For most startups in the UK setting up a business is quick, cheap and easy. In fact it’s just about possible to set up a business in a day! If you know what business you want to start, you’ve given it some though, you have read all about it.. its always better to start sooner than later. This article will help you set up your business in 8 easy steps and you could be up and running in no time:
Step One: Choose a Name
Search Google and Companies House to see if the name you want is available, remember to read the rules on company names. In a lot of cases using your own name can be sensible, especially if the business focuses on you giving a service – eg. Steven Hawk Butchers – never invest in printing and brand materials until you’re sure. It is also worth checking if the domain name is available by using GoDaddy.
Step Two: Get Insurance
Insurance can protect you and your business against risks including accidents, sickness, theft and legal fees. The cover you need will depend on the nature of the business and how you run it. When you’re sure about the insurances you need, shop around for the best deal.
Step Three: Get a business bank account
Whether you’re legally obliged to have a business bank account depends on your business structure, but having a business bank account can be a good idea for most businesses, even freelancers and one-man-bands. While it’s advisable but not compulsory to have a business bank account if you’re a sole trader, if you’ve set up a limited company it’s mandatory to have a dedicated bank account for your business, as your business is legally a separate entity. We have a short guide here.
Step Four: Business Compliance
I know its boring but make sure that you satisfy all regulatory issues eg. health & safety, licensing, data protection. Gov.uk has some great tools to take you through this. This only takes a few minutes and is straightforward for most start-ups.
Step Five: Sort out where you will work
Your Local Authority should be able to provide information about business premises and rates in your area. If working from home, before you shop for office equipment make sure you understand:
There are two ways of calculating home working expenses, the simplified business expense and actual cost method. A sole trader can elect to choose which one they use, while limited companies are required to use the actual cost method. Under the actual cost method you can include:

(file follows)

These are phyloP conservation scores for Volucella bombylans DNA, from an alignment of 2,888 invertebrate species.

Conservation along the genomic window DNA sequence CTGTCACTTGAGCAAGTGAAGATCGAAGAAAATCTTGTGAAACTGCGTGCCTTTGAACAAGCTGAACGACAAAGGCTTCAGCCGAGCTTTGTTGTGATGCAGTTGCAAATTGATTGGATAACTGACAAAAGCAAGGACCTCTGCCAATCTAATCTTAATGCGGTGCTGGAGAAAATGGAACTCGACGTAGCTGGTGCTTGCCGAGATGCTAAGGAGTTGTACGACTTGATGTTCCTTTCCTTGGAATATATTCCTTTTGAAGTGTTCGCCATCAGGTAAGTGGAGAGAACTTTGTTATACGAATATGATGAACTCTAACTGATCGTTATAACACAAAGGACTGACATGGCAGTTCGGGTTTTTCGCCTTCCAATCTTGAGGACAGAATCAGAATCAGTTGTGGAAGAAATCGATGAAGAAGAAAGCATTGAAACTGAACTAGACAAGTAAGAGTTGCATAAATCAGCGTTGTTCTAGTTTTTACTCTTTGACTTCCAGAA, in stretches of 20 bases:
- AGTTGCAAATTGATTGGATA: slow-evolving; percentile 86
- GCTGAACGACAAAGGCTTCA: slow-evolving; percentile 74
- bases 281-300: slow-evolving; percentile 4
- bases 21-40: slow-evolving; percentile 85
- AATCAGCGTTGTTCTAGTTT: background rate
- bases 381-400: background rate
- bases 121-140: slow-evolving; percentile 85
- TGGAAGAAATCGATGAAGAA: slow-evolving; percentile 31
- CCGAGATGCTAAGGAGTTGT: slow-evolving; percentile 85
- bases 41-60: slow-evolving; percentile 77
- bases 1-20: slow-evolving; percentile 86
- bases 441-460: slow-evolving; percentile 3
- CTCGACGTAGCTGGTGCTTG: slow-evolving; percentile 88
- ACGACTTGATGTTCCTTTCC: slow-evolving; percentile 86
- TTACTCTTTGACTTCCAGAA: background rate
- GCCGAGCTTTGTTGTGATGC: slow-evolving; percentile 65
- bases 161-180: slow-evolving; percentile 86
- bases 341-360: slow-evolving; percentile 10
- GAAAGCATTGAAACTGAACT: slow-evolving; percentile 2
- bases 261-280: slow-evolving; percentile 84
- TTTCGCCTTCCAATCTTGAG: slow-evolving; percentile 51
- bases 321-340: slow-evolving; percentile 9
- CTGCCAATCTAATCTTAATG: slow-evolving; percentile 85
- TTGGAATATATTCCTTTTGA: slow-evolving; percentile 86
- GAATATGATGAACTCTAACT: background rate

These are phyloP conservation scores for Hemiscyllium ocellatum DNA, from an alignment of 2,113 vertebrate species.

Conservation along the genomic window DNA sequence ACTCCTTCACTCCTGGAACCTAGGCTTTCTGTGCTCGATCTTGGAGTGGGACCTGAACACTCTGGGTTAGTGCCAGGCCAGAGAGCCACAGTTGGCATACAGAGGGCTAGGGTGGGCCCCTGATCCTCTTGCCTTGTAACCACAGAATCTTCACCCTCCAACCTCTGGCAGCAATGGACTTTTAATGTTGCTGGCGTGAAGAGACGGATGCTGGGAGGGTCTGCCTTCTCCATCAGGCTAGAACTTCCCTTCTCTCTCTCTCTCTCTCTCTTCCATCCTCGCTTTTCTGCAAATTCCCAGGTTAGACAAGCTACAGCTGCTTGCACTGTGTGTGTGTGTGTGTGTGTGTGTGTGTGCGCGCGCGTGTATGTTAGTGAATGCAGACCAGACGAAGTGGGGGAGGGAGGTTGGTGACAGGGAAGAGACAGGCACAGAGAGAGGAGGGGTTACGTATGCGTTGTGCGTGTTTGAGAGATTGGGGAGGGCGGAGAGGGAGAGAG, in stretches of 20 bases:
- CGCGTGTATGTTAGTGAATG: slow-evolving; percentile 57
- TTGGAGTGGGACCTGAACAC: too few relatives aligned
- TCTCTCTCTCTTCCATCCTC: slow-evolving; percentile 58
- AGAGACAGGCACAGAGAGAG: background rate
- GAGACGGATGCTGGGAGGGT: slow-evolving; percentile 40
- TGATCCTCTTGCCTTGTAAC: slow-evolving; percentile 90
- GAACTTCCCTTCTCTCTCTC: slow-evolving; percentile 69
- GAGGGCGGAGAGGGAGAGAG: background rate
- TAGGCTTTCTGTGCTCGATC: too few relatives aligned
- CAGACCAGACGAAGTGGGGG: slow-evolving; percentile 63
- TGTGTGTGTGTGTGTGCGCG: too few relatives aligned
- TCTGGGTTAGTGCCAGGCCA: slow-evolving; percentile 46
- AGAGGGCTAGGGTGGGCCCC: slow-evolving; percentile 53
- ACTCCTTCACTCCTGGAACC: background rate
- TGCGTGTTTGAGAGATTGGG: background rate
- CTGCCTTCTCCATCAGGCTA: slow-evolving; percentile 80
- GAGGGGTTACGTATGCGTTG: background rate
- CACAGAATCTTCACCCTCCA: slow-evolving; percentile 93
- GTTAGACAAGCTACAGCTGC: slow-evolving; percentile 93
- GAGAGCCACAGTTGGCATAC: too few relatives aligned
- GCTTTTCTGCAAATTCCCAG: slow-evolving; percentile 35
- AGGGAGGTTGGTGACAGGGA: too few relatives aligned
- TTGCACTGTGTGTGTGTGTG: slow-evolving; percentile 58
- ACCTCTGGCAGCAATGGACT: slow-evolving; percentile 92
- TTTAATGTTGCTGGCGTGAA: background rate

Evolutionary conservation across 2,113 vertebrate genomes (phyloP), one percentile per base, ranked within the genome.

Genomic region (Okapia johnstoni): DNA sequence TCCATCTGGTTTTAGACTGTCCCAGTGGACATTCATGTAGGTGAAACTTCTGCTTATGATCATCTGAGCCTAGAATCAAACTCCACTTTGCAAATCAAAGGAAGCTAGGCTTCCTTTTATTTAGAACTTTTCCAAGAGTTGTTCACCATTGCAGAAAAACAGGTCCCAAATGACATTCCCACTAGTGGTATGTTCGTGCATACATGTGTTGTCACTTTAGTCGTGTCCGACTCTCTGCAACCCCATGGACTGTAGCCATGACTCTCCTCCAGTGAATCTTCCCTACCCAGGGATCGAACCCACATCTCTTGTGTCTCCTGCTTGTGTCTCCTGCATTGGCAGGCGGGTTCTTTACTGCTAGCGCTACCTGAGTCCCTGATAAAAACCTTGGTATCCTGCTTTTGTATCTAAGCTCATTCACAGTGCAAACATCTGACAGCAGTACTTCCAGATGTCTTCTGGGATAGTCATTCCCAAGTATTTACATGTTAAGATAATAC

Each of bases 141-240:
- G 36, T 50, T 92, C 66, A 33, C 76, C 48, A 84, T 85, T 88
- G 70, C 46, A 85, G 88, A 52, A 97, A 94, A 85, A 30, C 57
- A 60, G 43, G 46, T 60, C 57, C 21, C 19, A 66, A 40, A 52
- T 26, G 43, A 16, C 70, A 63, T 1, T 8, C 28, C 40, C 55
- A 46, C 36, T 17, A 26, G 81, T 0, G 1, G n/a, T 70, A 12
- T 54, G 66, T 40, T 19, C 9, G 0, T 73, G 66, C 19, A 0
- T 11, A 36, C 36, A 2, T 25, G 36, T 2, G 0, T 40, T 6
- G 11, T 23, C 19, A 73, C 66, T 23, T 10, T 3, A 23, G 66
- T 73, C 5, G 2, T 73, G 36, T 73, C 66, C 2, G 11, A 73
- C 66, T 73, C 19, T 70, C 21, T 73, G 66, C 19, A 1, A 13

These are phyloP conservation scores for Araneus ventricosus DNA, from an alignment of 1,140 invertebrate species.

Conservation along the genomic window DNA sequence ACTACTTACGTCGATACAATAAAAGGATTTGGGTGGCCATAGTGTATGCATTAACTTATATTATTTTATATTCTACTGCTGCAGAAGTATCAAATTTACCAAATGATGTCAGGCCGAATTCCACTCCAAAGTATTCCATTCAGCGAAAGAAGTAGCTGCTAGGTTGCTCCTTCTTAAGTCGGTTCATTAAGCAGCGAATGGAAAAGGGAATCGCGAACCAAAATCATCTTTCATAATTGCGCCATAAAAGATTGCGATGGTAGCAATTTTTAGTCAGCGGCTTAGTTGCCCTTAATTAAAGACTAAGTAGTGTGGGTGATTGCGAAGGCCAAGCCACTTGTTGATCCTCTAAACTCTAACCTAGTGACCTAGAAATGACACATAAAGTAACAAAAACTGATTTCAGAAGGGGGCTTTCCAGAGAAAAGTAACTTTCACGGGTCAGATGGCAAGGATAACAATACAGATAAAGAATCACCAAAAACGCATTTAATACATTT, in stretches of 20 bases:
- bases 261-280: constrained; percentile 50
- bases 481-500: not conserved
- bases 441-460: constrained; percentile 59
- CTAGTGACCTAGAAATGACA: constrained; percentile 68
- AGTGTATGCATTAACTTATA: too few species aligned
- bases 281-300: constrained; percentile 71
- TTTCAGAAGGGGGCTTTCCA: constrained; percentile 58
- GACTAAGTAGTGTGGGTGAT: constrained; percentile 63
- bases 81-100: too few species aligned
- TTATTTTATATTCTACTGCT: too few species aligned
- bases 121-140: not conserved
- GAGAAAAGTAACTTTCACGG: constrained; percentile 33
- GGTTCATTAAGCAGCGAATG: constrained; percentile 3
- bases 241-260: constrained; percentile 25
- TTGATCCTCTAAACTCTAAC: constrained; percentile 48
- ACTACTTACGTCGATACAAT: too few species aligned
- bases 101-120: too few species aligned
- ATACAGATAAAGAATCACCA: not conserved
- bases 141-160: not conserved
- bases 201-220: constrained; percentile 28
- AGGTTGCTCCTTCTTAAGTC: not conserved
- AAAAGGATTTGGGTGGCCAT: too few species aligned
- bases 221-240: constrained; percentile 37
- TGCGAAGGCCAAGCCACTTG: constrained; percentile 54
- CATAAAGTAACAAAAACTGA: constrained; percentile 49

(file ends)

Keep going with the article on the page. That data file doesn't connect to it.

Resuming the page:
- The interest on your mortgage (you cannot, however, deduct part of the capital repayments)
- Council Tax
- Insurance (unless you have separate insurance for your business, in which case you can deduct the full cost)
- Repairs and maintenance
- Heating, lighting and electricity
- Water and sewerage
- Phone and broadband
If you work online most of the time, you might want to check out co-working opportunities in your area, where you can rent a desk for a few hours or full-time. Co-working can be a great way of over-coming isolation and instilling routine and discipline when you’re starting out.
Please talk to us if you want any help around what you can claim to maximise your tax deduction.
Step Six: Sort your business accounting software
Appoint an accountant or set-up your own simple book-keeping system. As a minimum keep records of all sales and costs. We personally recommend getting Quickbooks for your bookkeeping and accounting, though Xero is also excellent. We offer discounted subscriptions for Quickbooks and Xero, these are cheaper than advertised on their website. So even if you don’t use us as your accountants please email us and we can send you the price list.
Step Seven: Register with HMRC for self assessment
Get the right starter pack for you. You can do this all online, or by phone, and it will get you started as a sole-trader We’d also recommend completing HMRC’s free online training which will give you straightforward practical advice on record-keeping, filling in and filing your tax return – and what to do if you take someone on.
Step Eight: Sort out the legal structure
Sort out your legal structure, sometimes it is not better to set up as a sole trader. Sole traders are legally liable for all the businesses debts. Limited Companies are legally separate, you would still own the business but only as a shareholder. It is harder to get money out of the business legally, but most of the time people use loans, dividends and salary to extract cash. The key thing is that a limited company is exactly that, it limits your liability to your business debt. You will also benefit from a lower tax rate however, you will probably need an accountant to help you with this.